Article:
People who own real property have to pay property taxes. The government uses the money that these taxes generate to pay for schools, public services, libraries, roads, parks, and the like. Typically, the tax amount is based on a property's assessed value. If you have a mortgage on your home, the loan servicer might collect money from you as part of the monthly mortgage payment to later pay the property taxes. The servicer pays the taxes on the homeowner's behalf through an escrow account. But if the taxes aren't collected and paid through this kind of account, the homeowner must pay them directly.
When homeowners don't pay their property taxes, the overdue amount becomes a lien on the property. A lien is a claim against your property to ensure you'll pay the debt; it effectively makes the property act as collateral for the debt. All states have laws that allow the local government to sell a home through a tax sale process to collect delinquent taxes.
Accordingly, if you don't pay your property taxes in Minnesota, a court will eventually enter a tax judgment that gives the state a future vested interest in the property, subject to your right of redemption (see below). Once the redemption period expires, the home is forfeited to the state. The state can then sell the property to a new owner.
In Minnesota, any unpaid property taxes and penalties become delinquent on the first business day in January after the year when the taxes and penalties are due. Also on this date, the county treasurer returns to the county auditor the county property tax lists for all real property taxes payable in the previous year. (Minn. Stat. § 279.02). Then, on or before February 15th, the county auditor will file a delinquent tax list with the district court. (Minn. Stat. § 279.05).
The court will enter a tax judgment against the parcels on the list for the delinquent amounts due, so long as no objections are made. (Minn. Stat. § 279.16, § 279.15).
Next, on the second Monday in May, the auditor will "bid in for the state" the amount of all delinquent taxes, penalties, costs, and interest due, which basically sells the property to the state in a tax judgment sale. (Minn. Stat. § 280.01, § 280.43). The state then gets an interest in each tax-delinquent property, subject to the redemption period.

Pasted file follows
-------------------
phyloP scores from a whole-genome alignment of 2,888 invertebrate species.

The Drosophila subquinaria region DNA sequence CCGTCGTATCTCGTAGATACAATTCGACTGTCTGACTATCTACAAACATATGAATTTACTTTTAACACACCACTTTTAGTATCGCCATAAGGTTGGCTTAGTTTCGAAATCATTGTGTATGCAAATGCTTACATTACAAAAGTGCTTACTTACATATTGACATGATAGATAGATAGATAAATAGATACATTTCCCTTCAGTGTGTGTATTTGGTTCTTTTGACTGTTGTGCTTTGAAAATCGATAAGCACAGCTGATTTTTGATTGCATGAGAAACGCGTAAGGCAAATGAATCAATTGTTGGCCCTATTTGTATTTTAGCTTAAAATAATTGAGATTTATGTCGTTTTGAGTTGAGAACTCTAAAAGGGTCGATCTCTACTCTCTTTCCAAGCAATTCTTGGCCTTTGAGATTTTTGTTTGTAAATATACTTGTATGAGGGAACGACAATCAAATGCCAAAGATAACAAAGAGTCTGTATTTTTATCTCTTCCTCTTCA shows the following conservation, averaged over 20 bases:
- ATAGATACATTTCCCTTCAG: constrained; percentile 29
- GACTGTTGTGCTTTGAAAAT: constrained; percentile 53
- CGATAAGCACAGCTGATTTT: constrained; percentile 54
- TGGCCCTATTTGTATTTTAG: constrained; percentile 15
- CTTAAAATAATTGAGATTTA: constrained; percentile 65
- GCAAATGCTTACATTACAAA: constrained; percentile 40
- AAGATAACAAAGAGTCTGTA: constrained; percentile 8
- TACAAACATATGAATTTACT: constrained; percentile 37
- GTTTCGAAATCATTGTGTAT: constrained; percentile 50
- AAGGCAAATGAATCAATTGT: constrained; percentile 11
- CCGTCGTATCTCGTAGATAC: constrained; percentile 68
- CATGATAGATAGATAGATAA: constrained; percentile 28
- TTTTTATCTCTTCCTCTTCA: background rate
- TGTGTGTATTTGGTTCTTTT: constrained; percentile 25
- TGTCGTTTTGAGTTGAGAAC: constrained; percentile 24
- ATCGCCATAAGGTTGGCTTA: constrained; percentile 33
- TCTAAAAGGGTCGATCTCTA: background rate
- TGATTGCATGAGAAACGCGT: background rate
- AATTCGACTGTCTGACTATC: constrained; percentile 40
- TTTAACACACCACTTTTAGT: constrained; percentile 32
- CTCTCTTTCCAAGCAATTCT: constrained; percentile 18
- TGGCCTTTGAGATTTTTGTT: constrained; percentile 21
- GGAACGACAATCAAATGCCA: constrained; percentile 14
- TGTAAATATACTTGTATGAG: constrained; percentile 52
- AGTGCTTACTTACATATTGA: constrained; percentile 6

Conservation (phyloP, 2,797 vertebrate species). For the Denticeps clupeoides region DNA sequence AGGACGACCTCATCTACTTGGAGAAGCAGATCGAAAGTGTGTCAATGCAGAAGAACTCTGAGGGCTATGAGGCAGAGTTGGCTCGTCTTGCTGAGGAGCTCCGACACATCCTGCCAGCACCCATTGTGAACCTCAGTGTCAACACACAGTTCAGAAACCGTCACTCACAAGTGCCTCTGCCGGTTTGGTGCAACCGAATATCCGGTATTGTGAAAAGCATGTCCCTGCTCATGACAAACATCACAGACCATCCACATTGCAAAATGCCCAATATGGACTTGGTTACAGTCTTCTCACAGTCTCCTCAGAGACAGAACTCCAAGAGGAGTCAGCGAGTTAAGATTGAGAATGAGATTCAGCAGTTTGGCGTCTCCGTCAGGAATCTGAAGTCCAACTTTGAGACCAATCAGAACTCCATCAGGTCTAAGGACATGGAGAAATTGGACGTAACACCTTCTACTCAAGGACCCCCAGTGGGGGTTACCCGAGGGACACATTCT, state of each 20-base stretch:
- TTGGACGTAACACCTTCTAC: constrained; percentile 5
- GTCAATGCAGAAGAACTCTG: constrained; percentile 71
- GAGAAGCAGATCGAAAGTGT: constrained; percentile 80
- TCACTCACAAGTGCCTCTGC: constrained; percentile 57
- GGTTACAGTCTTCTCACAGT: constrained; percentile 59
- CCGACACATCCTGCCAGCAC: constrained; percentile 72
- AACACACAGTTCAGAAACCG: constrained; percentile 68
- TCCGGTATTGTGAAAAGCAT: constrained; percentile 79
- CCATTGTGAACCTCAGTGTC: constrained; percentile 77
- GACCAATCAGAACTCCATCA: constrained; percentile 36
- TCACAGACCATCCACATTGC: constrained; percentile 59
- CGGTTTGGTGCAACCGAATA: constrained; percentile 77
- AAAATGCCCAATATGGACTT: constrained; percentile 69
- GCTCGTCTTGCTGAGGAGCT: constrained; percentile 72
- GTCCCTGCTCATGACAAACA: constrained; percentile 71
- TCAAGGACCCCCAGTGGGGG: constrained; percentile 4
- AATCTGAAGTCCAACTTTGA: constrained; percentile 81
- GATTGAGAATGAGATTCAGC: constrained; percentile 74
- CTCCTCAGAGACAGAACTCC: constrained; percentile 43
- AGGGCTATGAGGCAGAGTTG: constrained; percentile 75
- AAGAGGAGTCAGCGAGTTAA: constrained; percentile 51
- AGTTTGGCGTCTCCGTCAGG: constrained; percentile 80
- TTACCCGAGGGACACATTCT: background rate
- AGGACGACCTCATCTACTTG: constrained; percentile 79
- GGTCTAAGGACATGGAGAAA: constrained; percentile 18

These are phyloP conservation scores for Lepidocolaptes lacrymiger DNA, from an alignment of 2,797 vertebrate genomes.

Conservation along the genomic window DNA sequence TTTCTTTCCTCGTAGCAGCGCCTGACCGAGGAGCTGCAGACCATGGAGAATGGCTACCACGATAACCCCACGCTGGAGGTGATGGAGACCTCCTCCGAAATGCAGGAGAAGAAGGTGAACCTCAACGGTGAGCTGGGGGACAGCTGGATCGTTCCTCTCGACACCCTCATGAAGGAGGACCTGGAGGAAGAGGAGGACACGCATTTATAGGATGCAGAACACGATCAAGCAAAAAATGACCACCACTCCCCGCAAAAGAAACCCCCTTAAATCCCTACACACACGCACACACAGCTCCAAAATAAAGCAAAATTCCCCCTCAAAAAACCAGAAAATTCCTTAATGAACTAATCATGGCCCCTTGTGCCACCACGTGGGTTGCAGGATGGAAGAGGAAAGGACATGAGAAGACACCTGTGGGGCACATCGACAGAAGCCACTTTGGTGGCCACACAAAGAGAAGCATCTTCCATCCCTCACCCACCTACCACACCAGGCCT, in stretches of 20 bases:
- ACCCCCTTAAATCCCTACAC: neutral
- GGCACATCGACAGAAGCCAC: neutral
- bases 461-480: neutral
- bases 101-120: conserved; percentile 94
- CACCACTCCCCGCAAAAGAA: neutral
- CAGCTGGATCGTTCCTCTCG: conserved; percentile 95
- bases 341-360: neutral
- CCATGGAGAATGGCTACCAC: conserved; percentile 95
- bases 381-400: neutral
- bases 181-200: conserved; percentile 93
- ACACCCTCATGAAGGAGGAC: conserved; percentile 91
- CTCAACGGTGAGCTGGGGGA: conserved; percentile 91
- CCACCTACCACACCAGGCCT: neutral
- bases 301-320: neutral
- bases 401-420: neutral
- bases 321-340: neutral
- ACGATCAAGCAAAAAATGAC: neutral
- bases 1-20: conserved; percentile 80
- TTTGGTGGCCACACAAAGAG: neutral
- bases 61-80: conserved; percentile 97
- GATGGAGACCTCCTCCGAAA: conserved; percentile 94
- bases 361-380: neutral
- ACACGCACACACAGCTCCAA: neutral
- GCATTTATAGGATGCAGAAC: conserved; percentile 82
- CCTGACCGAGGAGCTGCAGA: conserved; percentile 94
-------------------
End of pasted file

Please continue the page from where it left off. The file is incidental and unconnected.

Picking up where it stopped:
If you don't pay the delinquent amounts during the redemption period, your property is forfeited to the state. (Minn. Stat. § 280.41). After the forfeiture, the state may, among other options, sell your home at a public auction to the highest bidder. (Minn. Stat. § 282.01).
Many states give delinquent taxpayers the chance to pay off the amounts owed and keep the home. This process is called "redeeming" the property.
In many states, the homeowner can redeem the home after a tax sale by paying the buyer from the tax sale the amount paid (or by paying the taxes owed), plus interest, within a limited amount of time. Exactly how long the redemption period lasts varies from state to state, but usually, the homeowner gets at least a year from the sale to redeem the property.
In other states, though, the redemption period happens before the sale.
In Minnesota, the redemption period begins after the tax judgment sale to the state. During the redemption period, you can pay the delinquent tax amounts to avoid losing your home. But when the redemption period expires, the state gets absolute title to the home. (Minn. Stat. § 281.18).
The redemption period is usually three years but depends on a few factors, including the use and location of the property.
Three-year redemption period. In Minnesota, the redemption period is typically three years from the time of the tax judgment sale. (Minn. Stat. § 281.17).
One-year redemption period for some properties. For some properties located in a targeted neighborhood or that meet other criteria, the redemption period is one year. (Minn. Stat. § 281.17).